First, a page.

The IRS raised concerns in early 2014 about the legality of certain ObamaCare payments that Republicans are now challenging in a lawsuit, according to a deposition from a former agency official.
David Fisher, who was the IRS’s chief risk officer, told the House Ways and Means Committee that agency officials questioned whether the Affordable Care Act provided the authority to make certain payments to insurers without an appropriation from Congress.
Most senior IRS officials ended up concluding that the payments were legal after a meeting with the White House to hear its legal justification, and the administration eventually went ahead with disbursing the funds.
The Treasury Department declined to comment on the deposition, citing the litigation.
Those payments, called “cost-sharing reductions,” are the subject of the lawsuit by House Republicans against the administration. A federal judge ruled this month that the administration overstepped its authority by making the payments without an appropriation from Congress, though the ruling will be appealed.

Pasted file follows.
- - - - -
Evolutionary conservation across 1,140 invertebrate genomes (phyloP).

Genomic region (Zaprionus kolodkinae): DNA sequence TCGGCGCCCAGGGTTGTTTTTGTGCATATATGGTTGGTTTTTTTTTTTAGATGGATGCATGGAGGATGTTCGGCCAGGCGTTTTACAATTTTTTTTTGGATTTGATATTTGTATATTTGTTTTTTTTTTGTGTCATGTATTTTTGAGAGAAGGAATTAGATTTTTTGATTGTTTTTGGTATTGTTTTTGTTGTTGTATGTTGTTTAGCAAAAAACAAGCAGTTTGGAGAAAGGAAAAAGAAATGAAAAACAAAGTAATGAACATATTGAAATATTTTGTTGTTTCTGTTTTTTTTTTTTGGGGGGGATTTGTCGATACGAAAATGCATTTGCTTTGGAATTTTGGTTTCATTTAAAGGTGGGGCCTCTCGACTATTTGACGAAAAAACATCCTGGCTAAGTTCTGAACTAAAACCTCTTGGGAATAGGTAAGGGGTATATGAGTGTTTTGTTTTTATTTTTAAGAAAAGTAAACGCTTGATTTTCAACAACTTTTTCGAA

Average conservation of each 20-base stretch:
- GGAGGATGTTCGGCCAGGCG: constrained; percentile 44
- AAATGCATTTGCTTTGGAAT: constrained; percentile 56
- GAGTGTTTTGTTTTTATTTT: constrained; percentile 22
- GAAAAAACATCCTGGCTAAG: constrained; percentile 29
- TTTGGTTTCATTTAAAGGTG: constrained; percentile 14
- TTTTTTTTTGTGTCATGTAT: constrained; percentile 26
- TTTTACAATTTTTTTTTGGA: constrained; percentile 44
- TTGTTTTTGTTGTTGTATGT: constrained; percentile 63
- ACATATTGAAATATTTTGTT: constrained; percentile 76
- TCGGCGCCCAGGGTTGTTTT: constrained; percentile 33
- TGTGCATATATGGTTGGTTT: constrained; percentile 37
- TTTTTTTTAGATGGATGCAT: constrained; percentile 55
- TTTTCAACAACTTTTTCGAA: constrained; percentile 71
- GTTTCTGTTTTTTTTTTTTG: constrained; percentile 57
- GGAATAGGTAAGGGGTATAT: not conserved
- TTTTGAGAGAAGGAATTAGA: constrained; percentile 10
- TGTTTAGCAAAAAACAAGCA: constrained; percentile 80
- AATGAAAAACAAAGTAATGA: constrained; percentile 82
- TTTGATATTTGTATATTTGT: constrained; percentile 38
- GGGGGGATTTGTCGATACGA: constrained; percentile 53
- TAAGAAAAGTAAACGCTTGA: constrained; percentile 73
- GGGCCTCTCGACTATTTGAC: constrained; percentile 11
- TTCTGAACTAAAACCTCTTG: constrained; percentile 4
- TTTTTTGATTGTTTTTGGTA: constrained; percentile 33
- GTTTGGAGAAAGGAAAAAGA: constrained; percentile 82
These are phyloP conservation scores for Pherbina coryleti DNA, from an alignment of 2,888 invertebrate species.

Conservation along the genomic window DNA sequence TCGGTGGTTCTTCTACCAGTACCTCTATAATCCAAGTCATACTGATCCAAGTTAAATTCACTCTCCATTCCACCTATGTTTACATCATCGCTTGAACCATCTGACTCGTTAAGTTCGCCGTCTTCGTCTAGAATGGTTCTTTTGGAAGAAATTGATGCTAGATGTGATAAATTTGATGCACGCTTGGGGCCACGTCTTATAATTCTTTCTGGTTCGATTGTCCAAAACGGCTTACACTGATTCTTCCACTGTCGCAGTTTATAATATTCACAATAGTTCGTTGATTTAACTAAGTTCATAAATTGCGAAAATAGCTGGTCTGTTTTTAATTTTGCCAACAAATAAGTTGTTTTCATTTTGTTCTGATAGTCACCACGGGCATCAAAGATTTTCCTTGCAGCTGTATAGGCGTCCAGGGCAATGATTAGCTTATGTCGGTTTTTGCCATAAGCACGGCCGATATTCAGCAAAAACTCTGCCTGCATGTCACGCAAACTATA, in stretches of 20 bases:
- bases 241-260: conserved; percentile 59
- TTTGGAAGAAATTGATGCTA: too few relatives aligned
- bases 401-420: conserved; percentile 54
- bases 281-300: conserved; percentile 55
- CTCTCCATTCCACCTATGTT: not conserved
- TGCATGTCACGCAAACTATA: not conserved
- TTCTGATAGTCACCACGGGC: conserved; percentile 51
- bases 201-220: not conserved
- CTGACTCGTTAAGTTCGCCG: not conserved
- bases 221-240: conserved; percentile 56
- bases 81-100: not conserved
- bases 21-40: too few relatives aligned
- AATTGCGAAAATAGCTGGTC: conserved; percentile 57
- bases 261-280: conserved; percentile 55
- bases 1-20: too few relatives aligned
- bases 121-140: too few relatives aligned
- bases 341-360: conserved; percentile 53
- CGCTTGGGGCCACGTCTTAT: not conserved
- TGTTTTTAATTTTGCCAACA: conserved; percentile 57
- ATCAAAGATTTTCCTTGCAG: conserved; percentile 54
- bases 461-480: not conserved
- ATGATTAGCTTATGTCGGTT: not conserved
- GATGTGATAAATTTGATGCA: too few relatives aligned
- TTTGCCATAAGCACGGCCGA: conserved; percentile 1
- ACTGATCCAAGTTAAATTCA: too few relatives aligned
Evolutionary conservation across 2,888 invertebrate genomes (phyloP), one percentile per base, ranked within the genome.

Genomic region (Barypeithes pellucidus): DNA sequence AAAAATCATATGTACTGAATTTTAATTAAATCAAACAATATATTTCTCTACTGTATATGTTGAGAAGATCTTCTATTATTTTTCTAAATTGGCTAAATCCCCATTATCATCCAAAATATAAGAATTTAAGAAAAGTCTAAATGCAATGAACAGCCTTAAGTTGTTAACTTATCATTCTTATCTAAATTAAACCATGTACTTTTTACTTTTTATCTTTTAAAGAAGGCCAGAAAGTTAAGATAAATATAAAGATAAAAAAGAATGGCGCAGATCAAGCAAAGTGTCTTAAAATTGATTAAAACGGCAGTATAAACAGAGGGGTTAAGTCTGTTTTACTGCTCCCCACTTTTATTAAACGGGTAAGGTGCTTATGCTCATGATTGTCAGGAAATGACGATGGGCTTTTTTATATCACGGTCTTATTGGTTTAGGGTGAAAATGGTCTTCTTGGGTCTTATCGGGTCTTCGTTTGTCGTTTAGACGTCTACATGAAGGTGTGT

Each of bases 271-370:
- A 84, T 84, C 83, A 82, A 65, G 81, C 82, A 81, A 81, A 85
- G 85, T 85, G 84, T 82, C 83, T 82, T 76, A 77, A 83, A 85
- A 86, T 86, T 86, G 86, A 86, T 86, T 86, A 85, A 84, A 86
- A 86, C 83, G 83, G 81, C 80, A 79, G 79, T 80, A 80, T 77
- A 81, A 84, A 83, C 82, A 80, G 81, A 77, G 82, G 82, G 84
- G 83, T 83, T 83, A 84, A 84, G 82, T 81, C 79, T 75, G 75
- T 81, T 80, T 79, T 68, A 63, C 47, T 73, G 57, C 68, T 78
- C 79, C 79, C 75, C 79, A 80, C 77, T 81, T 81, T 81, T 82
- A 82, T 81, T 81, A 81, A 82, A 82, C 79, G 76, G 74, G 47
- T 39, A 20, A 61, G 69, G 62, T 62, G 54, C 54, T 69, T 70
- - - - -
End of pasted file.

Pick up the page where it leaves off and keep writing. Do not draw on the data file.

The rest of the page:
According to Fisher, IRS officials questioned whether the healthcare reform law provided a "permanent appropriation" for the payments. The text of the law clearly provides one for ObamaCare’s tax credits, which help people pay insurance premiums, but does not specifically provide one for the cost-sharing reduction payments, which help people afford their deductibles.
The administration went on to argue that the same authority that provides for the tax credits also covers the cost-sharing reductions because the structure of the law links the two “inextricably.”
But in early 2014, the IRS, which is responsible for distributing the payments, pointed out the lack of an explicit appropriation for the cost-sharing reduction. ...